Tuesday, 3 July 2012

Digging not so deep for history

The 18th Century round capstan stands at the back of Carleon Cove, beside the later Victorian factory showroom
 Visitors to Poltesco over the last few days will have been treated to a glimpse of the past, as archaeologists have been at work peeling back layers of history within the old capstan at Carleon Cove.

Recording the rediscovered bearing stone
 The work, undertaken by Southwest Archaeology, was commissioned to gain a better understanding of the buildings within the cove, particularly the substantial round stone tower which housed a capstan, or fishing winch, used to haul boats up the beach below. The capstan, dating to the 1700s, is the oldest building in the cove, and was once beside a square of pilchard cellars (like those still standing at nearby Cadgwith and Church Cove). The fishing cellars made way for the serpentine stone factory in the late 1800s which is now itself largely in ruins. The archaeologists were set the task of finding the bearing for the capstan as historians have speculated for many years as to whether it would still be there, and if so how deep it would be buried .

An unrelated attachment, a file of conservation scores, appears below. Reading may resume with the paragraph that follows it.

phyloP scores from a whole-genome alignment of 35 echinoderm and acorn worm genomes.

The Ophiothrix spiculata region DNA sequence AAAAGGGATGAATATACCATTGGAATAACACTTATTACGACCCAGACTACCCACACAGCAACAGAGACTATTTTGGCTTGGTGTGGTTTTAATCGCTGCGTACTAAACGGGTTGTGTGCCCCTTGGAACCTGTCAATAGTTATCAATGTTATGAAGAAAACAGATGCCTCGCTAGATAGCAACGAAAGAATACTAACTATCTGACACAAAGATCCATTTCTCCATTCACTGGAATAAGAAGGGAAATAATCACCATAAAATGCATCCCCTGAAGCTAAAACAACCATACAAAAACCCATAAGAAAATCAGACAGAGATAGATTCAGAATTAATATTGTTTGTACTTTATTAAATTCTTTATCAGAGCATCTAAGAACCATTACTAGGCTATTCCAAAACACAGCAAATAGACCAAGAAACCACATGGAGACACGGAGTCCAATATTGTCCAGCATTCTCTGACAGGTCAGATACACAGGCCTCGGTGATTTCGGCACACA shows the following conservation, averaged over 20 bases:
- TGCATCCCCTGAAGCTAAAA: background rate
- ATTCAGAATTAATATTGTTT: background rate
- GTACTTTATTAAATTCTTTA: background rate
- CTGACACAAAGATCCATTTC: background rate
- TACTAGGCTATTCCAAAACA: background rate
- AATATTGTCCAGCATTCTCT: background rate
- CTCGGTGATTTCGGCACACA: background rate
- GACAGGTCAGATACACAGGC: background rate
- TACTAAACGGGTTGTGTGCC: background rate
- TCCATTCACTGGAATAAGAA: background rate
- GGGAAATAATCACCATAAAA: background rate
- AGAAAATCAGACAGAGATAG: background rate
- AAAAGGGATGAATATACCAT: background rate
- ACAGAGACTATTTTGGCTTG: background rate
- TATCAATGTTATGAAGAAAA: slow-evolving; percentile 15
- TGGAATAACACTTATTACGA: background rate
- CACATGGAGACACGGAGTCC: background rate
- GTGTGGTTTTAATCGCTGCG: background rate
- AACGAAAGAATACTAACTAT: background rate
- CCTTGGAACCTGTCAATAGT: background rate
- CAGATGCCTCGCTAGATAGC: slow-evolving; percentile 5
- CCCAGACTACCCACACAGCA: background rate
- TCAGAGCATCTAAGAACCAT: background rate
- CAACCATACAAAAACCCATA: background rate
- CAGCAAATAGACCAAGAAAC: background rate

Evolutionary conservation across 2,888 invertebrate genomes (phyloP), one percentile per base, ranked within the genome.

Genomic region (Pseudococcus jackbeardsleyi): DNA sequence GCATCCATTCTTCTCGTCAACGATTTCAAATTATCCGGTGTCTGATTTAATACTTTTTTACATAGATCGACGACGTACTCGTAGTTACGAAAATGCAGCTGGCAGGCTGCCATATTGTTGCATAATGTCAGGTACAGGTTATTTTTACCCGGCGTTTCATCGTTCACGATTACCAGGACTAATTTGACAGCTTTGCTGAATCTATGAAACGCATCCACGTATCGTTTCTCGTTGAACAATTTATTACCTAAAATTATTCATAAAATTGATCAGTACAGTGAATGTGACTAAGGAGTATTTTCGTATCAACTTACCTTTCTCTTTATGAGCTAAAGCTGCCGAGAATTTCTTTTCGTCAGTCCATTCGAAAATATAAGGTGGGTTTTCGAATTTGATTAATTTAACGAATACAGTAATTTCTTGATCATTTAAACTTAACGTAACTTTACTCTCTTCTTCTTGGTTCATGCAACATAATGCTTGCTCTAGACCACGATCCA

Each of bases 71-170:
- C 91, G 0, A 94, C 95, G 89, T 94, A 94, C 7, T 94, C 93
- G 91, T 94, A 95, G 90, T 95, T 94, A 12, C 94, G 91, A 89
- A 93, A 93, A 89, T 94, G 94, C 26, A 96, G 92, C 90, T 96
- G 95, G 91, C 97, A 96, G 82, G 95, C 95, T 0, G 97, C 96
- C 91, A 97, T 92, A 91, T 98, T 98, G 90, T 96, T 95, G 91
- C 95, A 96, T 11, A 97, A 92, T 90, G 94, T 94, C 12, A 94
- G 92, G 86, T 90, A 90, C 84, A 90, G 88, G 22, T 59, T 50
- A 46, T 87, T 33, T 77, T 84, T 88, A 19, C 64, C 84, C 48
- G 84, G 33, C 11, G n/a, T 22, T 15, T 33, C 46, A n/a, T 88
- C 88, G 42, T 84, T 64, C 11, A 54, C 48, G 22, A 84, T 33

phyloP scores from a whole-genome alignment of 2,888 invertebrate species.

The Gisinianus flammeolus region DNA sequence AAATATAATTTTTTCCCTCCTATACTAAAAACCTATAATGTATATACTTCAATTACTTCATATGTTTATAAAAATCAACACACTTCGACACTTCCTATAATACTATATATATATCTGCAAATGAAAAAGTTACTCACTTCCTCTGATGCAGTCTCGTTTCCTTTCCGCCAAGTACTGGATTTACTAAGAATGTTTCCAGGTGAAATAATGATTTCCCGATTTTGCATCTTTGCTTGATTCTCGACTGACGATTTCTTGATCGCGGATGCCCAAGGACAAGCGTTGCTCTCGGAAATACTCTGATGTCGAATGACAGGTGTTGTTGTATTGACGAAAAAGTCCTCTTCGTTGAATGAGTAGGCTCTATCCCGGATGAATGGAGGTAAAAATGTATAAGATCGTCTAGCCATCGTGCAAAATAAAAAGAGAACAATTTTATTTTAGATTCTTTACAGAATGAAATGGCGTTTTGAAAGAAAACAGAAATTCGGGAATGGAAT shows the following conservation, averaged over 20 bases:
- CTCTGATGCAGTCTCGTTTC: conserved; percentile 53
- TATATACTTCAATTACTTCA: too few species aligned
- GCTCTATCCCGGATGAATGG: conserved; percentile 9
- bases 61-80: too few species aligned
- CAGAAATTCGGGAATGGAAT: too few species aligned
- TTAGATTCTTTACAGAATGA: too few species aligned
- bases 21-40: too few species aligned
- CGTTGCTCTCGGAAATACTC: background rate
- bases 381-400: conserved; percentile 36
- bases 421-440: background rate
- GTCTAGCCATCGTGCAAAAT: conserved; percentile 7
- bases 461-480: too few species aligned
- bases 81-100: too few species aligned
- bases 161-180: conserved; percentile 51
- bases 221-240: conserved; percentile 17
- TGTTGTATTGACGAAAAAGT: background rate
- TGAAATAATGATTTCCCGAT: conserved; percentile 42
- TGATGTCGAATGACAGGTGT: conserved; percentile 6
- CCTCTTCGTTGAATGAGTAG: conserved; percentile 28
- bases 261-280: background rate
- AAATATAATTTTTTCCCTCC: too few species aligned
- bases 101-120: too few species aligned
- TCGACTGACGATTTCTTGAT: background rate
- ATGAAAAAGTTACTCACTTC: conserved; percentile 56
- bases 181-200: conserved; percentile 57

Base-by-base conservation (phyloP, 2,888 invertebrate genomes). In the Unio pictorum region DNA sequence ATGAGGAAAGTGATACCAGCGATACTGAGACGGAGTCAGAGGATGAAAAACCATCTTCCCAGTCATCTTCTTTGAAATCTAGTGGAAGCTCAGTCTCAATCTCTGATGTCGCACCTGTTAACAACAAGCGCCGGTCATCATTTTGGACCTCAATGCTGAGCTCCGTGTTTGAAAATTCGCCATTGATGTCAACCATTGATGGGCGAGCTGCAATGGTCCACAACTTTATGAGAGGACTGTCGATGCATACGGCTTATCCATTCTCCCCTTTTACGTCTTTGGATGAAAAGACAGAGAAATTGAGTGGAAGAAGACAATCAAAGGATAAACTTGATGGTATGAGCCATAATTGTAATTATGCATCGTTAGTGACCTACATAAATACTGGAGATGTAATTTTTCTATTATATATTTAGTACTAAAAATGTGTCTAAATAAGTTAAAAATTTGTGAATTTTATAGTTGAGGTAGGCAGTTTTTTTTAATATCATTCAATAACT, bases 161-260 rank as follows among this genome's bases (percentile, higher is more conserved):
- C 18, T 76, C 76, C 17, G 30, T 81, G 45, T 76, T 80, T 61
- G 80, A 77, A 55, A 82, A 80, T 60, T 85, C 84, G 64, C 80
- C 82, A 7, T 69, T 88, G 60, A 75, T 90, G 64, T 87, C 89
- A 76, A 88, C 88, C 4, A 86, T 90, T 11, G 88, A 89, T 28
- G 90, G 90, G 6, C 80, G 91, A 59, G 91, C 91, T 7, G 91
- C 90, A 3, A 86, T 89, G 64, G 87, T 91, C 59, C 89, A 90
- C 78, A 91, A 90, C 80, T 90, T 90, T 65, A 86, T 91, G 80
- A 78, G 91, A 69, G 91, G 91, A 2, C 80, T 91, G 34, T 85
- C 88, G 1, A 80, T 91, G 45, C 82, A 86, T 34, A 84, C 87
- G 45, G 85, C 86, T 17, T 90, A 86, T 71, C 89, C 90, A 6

The stone shows a main socket and round wear marks
The answer was surprisingly simple. Yes there is a bearing stone in the centre of the building, and it was just a few inches down! The socket  to take a wooden upright is clearly visible, with a round wear mark formed from the turning of the winch. The capstan was probably turned by manpower, although it's conceivable that ponies or donkeys were used. The long since infilled gap in the wall which the ropes would have passed through to reach the beach is clearly visible on the seaward side.  As well as the bearing stone, some other interesting finds unearthed during the dig included metal brackets, old clay pipe stems, a shoe insole, and a brass button stud.

Whilst on site, the archaeologists have also been recording the exterior of the capstan, information which will help shape plans to undertake consolidation and repair work to the structure later in the year. We're grateful to the RDPE project which is funding both the archaeology and consolidation works. If you'd like to find out more about the fascinating history of Poltesco, join me for a guided walk on  Tuesday 17th July, meeting 1pm Poltesco carpark.


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